• Advertising
  • Third-party support
  • Lack of games catered to the western audience.
Katz’s first strategy was to sign celebrities, because Nintendo had already taken most of the top third-party developers. He started with the most popular American sport, football. He signed Joe Montana for $1.7 million and their rise to stardom began. This strategy led to signing Tommy Lasorda, Evander Holyfield, and the King of Pop, Michael Jackson. This led to the next big time football franchise in the world, though at the time Electronic Arts didn’t have much, Sega gave them the support they needed. Madden Football was developed as so was Joe Montana Football. Sega was now alive and kicking but the next challenge was getting a Mario-Killer (Fahs 4). 
Through all the horror and failures before to compete with Nintendo, Sega finally stood up and defended itself with a all new mascot, Sonic the Hedgehog. Katz personally believed American kids wouldn’t respond well to an animal they weren’t familiar with, but truth be told, Sonic became the next big thing.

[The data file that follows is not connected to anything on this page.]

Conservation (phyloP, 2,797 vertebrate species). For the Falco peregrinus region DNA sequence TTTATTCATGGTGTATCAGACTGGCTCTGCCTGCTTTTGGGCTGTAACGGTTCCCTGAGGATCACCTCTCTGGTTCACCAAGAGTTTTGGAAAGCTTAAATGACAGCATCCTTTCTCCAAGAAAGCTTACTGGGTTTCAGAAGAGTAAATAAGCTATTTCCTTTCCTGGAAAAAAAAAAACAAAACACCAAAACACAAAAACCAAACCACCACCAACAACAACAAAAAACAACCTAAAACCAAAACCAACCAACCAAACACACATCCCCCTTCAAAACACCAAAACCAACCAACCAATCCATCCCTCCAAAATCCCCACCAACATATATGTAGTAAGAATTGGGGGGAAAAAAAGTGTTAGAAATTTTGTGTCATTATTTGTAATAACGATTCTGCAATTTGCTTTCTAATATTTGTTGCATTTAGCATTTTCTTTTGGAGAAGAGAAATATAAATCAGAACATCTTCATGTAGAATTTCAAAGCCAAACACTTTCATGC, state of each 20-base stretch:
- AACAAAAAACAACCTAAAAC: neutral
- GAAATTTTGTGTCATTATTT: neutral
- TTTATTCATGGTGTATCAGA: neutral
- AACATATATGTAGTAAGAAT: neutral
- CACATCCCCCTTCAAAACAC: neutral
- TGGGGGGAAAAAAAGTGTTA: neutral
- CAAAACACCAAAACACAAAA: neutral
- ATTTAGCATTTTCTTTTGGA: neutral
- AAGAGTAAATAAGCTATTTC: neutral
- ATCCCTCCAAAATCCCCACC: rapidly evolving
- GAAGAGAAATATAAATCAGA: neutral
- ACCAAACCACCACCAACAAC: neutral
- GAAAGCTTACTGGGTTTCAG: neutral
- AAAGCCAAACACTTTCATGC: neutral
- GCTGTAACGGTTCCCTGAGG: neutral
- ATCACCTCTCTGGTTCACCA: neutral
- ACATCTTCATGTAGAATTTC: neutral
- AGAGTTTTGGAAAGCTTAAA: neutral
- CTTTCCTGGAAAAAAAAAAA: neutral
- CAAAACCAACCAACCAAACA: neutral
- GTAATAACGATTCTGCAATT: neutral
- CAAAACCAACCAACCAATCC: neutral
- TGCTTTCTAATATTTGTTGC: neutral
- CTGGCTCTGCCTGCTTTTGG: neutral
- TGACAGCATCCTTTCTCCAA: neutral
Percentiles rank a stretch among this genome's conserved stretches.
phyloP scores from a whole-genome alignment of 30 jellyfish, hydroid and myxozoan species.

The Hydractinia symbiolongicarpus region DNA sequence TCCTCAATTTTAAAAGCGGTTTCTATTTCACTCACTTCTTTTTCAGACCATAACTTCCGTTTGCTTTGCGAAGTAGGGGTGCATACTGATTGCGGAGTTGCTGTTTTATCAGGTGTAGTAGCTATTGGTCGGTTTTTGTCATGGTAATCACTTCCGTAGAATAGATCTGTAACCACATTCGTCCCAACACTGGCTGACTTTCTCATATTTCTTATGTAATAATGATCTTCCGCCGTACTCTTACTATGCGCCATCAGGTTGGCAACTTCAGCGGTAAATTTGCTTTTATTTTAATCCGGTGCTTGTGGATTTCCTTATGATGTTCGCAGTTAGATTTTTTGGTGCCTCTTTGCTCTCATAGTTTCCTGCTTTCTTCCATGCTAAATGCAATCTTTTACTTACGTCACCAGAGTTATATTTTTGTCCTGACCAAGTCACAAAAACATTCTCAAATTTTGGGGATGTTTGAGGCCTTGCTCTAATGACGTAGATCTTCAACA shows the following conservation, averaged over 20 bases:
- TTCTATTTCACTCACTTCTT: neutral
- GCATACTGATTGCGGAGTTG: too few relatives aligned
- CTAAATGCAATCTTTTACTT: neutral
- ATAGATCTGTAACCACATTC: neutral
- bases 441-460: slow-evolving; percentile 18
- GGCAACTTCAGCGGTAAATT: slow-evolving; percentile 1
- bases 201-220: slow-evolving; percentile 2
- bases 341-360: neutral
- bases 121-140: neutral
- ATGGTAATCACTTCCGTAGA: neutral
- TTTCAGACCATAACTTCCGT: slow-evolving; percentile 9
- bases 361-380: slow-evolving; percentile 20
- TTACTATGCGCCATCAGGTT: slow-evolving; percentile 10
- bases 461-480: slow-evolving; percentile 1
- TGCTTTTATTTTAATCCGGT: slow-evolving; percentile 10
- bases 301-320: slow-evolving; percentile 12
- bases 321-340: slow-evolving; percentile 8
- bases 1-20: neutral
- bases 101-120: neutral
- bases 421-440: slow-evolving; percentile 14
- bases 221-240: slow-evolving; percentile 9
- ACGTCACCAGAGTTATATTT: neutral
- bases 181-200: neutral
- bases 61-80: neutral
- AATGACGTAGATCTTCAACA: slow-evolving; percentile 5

The final step was now in place, they needed a better marketing strategy. Katz believed in ambitious marketing techniques that could trigger a competitive war between the two consoles. He had competitive advertisements that proclaimed “Genesis does what Nintendon’t.” This sparked the truth, because he already new that Sega’s 16 bit console was more powerful then the NES. Though despite the attempt to overcome Sega’s failure, they only sold half of the amount they expected to reach. Katz for some reason took the blame, even though he began the rise of Sega without even knowing it. Sega then focused on finding a new President and found it in Tom Kalinske. Tom became the new CEO of Sega of America, he was a long time worker in the toy industry, and they felt he knew how to get into the minds of kids (Fahs, 5).